This edition Aural Oral examined the agriculture of medieval Japan through the exploration of the cultivations of the Shojin monks and the Samurai. As both were dependent on the bounties of their land, there was a sense of honor esteemed in the participation of this practice. A reverence towards that which grew was a noble disposition adopted by both groups.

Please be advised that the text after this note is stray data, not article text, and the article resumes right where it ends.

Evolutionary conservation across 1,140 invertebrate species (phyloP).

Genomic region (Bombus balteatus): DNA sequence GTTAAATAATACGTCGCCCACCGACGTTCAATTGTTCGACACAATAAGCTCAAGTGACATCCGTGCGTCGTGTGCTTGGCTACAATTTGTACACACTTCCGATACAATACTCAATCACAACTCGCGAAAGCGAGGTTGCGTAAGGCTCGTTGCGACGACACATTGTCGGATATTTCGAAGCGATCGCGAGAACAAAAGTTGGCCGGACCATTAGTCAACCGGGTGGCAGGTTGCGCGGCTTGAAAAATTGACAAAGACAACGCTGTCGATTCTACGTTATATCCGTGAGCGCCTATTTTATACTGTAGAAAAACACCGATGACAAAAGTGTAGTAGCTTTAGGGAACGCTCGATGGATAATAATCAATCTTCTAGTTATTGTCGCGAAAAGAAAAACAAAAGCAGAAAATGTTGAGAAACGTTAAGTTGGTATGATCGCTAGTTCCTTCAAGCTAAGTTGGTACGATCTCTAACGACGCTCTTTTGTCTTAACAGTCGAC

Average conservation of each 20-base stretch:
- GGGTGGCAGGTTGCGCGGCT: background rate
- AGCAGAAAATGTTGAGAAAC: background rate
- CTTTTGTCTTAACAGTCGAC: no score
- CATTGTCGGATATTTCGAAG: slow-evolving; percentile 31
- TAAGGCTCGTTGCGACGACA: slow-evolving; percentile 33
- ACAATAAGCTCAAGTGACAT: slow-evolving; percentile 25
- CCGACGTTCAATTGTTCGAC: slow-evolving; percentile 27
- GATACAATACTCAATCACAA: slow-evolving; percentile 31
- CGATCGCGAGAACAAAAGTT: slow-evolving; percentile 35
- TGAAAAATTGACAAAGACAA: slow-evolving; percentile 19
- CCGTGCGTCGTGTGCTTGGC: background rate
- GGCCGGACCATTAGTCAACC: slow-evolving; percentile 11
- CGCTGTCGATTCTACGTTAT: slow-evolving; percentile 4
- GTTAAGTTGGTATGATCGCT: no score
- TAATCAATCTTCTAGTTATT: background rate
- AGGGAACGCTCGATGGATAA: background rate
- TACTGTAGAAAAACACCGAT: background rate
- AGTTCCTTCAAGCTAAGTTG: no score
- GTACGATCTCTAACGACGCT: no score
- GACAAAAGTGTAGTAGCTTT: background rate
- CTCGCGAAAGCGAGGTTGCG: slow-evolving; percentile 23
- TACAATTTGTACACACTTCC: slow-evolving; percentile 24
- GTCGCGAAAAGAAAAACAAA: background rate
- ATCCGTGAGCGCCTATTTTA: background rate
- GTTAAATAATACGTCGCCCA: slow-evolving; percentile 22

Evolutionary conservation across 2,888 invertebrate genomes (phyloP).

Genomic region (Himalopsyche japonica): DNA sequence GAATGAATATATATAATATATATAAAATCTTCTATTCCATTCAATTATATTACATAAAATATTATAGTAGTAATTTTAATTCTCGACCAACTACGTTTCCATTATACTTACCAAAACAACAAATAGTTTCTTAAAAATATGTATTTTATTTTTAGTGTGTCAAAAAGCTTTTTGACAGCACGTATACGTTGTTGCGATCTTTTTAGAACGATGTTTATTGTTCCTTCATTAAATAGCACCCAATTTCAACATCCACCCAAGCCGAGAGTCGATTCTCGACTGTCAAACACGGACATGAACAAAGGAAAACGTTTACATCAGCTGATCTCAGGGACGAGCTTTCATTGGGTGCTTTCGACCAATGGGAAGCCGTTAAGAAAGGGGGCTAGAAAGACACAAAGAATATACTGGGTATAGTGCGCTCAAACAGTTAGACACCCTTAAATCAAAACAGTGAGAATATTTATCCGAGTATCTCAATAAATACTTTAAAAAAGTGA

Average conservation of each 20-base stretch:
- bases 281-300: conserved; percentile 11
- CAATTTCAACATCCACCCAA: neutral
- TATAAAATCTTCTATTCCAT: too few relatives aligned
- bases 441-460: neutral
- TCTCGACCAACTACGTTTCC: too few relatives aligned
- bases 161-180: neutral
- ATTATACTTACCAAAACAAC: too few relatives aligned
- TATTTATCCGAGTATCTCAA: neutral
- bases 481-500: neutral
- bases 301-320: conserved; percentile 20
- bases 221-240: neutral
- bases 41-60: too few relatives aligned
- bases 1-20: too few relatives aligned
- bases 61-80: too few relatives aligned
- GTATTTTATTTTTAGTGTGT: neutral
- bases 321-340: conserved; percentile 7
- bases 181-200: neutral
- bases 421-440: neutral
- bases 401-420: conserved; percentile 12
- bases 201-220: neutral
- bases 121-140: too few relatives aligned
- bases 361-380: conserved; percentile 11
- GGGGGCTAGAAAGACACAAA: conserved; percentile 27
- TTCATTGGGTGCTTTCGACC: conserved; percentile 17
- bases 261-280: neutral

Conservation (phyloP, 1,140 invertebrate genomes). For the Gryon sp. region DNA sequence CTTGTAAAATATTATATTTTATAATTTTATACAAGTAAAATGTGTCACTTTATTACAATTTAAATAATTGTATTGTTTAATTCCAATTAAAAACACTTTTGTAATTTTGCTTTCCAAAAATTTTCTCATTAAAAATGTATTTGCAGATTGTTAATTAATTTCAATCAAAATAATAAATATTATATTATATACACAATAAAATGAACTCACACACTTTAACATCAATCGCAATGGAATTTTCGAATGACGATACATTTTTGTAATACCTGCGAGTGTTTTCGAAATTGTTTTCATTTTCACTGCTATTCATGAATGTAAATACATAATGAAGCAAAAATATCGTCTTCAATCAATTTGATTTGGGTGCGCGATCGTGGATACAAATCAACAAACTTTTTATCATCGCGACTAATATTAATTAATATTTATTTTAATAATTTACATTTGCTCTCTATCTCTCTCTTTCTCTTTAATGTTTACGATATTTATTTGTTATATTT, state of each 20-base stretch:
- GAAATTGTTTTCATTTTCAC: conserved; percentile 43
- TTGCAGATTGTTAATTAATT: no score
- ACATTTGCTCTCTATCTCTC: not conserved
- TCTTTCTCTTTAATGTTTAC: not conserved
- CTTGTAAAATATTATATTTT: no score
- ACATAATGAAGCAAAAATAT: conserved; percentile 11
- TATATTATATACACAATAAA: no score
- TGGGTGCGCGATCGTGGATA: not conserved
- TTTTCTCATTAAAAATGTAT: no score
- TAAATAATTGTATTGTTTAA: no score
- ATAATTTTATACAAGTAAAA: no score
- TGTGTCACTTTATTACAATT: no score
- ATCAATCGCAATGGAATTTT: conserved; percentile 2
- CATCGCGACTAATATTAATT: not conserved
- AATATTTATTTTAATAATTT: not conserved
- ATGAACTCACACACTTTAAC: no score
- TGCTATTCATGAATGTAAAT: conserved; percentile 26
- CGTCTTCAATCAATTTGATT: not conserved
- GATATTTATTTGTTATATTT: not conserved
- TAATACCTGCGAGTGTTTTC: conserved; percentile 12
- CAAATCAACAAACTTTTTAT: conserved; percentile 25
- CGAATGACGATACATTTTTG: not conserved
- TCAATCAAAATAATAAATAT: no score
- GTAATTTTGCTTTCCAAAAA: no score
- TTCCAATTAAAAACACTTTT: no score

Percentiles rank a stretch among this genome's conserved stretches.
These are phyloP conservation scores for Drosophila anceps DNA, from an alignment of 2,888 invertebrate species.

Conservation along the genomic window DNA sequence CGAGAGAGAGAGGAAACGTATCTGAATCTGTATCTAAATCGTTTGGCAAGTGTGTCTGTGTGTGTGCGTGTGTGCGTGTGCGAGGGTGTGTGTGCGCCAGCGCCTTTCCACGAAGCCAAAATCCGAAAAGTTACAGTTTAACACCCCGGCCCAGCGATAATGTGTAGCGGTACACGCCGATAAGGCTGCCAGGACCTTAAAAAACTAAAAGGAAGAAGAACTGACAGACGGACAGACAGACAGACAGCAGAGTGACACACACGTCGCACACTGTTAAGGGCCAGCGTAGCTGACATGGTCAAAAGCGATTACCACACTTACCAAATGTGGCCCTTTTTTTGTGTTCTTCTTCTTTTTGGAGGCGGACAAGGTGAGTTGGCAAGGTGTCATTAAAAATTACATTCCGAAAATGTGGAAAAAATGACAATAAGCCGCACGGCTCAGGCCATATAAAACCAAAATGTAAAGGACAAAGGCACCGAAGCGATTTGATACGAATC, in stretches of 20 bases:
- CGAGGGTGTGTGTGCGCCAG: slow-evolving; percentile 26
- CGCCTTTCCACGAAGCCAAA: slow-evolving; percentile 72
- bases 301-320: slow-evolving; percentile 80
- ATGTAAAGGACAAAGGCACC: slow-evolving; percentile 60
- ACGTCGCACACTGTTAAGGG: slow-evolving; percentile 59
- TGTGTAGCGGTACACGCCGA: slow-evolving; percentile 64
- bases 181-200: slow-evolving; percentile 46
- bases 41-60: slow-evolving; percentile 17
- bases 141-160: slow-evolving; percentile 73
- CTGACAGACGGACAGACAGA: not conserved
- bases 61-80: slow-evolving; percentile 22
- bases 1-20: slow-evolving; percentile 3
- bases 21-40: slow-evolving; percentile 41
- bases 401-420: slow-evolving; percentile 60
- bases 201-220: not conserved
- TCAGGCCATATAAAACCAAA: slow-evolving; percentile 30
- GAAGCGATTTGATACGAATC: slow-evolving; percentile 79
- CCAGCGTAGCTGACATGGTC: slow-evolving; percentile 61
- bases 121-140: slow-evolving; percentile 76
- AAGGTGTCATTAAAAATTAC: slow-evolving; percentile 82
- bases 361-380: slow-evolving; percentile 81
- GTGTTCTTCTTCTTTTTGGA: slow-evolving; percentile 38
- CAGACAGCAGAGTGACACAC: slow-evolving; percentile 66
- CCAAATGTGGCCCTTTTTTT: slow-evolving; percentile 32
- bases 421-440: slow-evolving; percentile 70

The menu reflected the crops grown by both groups, incorporating staples from both diets; chestnuts and sweet potato from the Samurai, and bok choy and lotus from the Shojin. Grains were a primary source of sustenance and an integral component of each meal. The implementation of millet in the menu was in recognition of the grains consumed before the development of irrigation systems, which led to the large scale cultivation of rice. The meal was developed in adherence to a monastic formula created by the Shojin that highlighted the auspicious number five. Shojin Ryori meals traditionally consists of five colors and five tastes, and this equilibrium was said to calibrate the body into balance with the seasons. Aural Oral proposes a dinner as sonic reflection on the mindfulness practiced by both the Shojin and the Samurai during their cultivation and consumption practices.